Romans 3:5
Like human works, Divine operations are liable to misconstruction. The serpent secretes poison from wholesome food. And the redemptive love of God may be perverted into a justification of sinful conduct by those who wish for an excuse, and fancy they find it in the very universality of unrighteousness which the apostle has demonstrated. For this universality, they say, shows that to sin is natural, and therefore not blameworthy. And they derive a further reason for the irresponsible and inculpable character of man's sin in the splendour of the vindication of Divine righteousness, which is the outcome of human depravity. Let us state the truth in three propositions.

I. SIN IS OVERRULED BY GOD TO GREATER GOOD. The work of the Law evidenced in man's accusing conscience, and in the state of degradation and misery to which a sinful career reduces man, becomes a convincing testimony that the Governor of the universe sets his face against evil. The dark background throws into bright relief the holiness of the Most High. Man learns more of his own nature through sin than he could otherwise have known, and perhaps realizes better the vast interval between the creature and the Creator. But especially in the gospel scheme of salvation, and in its effects upon those who heartily receive its benefits, does the righteousness of God shine out conspicuous. Our weakness and folly are the theatre for the display of his transcendent grace and power. The loss of Eden is naught compared with the gain of a heavenly paradise. Like the oyster whose fretting at the noxious intrusion produces the lustrous pearl, or like the clouds which reflect and magnify the effulgence of the setting sun, so has man's fall furnished scope for the exhibition of love that stoops to suffering in order to redeem, and righteousness that triumphs over all the ravages of sin anti death. Man redeemed is to be raised to a higher plane; having tasted the knowledge of good and evil, he is thereby disciplined, renewed, through a more glorious manifestation of his Maker's wisdom and self-sacrifice, to a nobler end. Like a crypt opened under an organ, deeper notes and a richer harmony shall result from the pit of destruction that yawned beneath the feet of our sinful race. Holy beings who have kept their first estate may detect a wondrous pathos in the songs of ransomed saints. The sentence, "In the sweat of thy face shalt thou eat bread," has become a blessing to our fallen humanity, for by toilsome effort we gain experience, humility, and strength. And so, by the habit of wrestling against sinful impulses, we can acquire a security of position which innocent integrity could never guarantee. Which justified believer could really wish never to have had the necessity for gazing at the cross, which melts his soul and transforms his being? Thus is man's unrighteousness made "to commend the righteousness of God."

II. WILFUL SIN IS NOT, THEREFORE, TO GO UNPUNISHED. Mark the deceitfulness of sin, trying to find a cloak for its existence, and even a motive to its further commission, in the very method whereby God demonstrates his grief at its prevalence, and his determination to root it out of his dominions. No traitor could expect to escape judgment on the plea that his rebel designs, being detected, exposed, and defeated by his sovereign, had really only contributed to his monarch's glory. Perhaps the direction in which the apostle's argument needs chief application today is in respect of practical antinomianism. They mistake the intent of the atonement who can live as if the superabounding grace of Christ gives liberty to the recipient to neglect righteousness of behaviour. Full forgiveness for past conduct does not imply that all the natural consequences will be averted. The wound may be healed, but the scar shall remain. Men receive in themselves the harvest resulting from their seed-crop of thoughts and practices. The reasoning of the supposed objector in the text reminds one of the self-justifying query of a thief to the policeman, "What would you do for a livelihood if it were not for the likes of us?" Paul never hesitates to bring complacent sinners into the presence of the great white throne of judgment, in whose searching light delusive pretences fall away and leave the soul naked before God.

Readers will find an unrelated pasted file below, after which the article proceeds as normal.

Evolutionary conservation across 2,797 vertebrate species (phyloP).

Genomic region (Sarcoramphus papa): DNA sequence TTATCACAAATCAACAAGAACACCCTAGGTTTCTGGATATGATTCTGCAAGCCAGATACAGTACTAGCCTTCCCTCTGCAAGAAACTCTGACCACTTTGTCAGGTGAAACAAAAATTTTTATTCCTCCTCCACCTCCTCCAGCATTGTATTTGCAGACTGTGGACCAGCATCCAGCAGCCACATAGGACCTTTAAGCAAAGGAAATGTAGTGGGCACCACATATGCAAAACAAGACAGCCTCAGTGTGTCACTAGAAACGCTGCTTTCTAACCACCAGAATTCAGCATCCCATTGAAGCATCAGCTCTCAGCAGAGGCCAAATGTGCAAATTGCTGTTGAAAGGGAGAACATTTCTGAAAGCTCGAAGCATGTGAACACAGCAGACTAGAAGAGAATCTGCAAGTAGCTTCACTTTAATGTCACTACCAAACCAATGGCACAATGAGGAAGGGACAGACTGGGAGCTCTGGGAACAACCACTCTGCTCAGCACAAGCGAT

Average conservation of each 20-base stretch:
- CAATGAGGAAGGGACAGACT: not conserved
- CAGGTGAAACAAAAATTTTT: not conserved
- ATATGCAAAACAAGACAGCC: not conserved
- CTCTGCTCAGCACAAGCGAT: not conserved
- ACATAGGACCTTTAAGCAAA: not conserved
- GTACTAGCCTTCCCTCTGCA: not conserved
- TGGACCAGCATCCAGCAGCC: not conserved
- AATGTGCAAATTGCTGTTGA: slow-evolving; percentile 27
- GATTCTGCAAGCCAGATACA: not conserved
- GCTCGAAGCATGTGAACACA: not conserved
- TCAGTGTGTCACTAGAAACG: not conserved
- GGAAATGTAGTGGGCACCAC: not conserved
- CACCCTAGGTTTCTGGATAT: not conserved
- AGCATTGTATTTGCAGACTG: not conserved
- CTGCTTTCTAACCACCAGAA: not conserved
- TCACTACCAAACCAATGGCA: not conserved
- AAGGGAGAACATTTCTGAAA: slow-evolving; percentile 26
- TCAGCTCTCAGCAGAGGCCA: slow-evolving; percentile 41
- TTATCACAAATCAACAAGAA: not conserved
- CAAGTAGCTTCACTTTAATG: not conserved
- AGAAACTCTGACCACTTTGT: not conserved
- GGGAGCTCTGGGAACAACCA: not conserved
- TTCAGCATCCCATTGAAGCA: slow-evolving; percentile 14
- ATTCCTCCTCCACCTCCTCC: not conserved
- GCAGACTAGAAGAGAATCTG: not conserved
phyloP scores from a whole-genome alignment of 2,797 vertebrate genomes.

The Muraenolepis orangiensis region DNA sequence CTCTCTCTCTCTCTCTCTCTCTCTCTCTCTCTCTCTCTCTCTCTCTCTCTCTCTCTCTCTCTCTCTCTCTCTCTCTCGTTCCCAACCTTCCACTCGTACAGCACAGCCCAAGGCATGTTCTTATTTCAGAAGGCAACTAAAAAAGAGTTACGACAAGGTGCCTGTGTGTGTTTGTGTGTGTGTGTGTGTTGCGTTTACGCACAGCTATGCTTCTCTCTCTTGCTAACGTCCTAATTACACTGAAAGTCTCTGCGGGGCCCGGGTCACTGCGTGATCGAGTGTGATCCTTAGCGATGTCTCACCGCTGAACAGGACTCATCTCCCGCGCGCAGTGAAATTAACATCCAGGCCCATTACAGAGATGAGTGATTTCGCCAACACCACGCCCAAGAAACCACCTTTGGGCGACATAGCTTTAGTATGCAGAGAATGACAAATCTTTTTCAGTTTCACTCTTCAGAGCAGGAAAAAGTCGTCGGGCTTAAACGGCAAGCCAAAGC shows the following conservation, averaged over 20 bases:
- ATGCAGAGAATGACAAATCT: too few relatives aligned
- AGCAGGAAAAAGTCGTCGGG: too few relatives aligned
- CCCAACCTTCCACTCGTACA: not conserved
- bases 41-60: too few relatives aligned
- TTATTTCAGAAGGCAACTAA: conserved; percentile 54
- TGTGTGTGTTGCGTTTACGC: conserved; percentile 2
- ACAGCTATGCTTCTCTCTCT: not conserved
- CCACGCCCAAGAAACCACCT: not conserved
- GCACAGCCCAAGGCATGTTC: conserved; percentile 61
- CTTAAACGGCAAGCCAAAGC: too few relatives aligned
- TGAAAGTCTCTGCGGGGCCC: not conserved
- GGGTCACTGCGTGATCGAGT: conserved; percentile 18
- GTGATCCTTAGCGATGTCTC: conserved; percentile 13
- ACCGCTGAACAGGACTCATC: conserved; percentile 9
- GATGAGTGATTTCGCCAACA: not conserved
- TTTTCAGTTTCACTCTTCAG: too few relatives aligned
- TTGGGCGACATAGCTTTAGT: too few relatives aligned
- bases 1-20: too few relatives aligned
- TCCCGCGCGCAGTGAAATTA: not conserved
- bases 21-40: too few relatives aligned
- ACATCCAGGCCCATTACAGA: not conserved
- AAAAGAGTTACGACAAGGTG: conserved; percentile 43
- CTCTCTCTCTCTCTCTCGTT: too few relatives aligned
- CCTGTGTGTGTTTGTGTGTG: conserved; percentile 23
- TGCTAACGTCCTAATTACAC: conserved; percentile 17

III. NOR IS SIN IN ANY FORM TO BE PERPETRATED WITH A VIEW TO GOOD EFFECTS. The condemnation is just of those who say, "Let us do evil, that good may come." Modern preachers should not be surprised if their utterances get misinterpreted, since even the apostle's clear statements did not prevent opponents from twisting his declarations into a proposition abhorrent to his mind. To permit sin in his children would be for God to allow the roots of his moral government to be cut. The casuistry of the Middle Ages was a trifling with the plain utterances of the inner judgment. Our only safe guide is morality. To do what we know to be wrong is always hurtful, though sometimes we may do harm by what we believe to be right. Man's reason soon begins to spin out of itself a cocoon wherein it lies in dark imprisonment. The prevention of sin is better than its cure. An unrighteous policy is never expedient. Sweet at first, it turns to bitterness at the last. For Churches to seek by unrighteous methods to further the kingdom of God is like the action of the Irish agent, who, when ordered to take measures for the preservation of a certain ancient ruin, proceeded to use the stones of the ruin for a wall of enclosure to protect it against further harm. Righteousness alone can establish any throne and exalt any people. We have need of prayer and converse with Christ, that the spiritual vision may be keen enough to detect Satan, though appearing as "an angel of light." - S.R.A.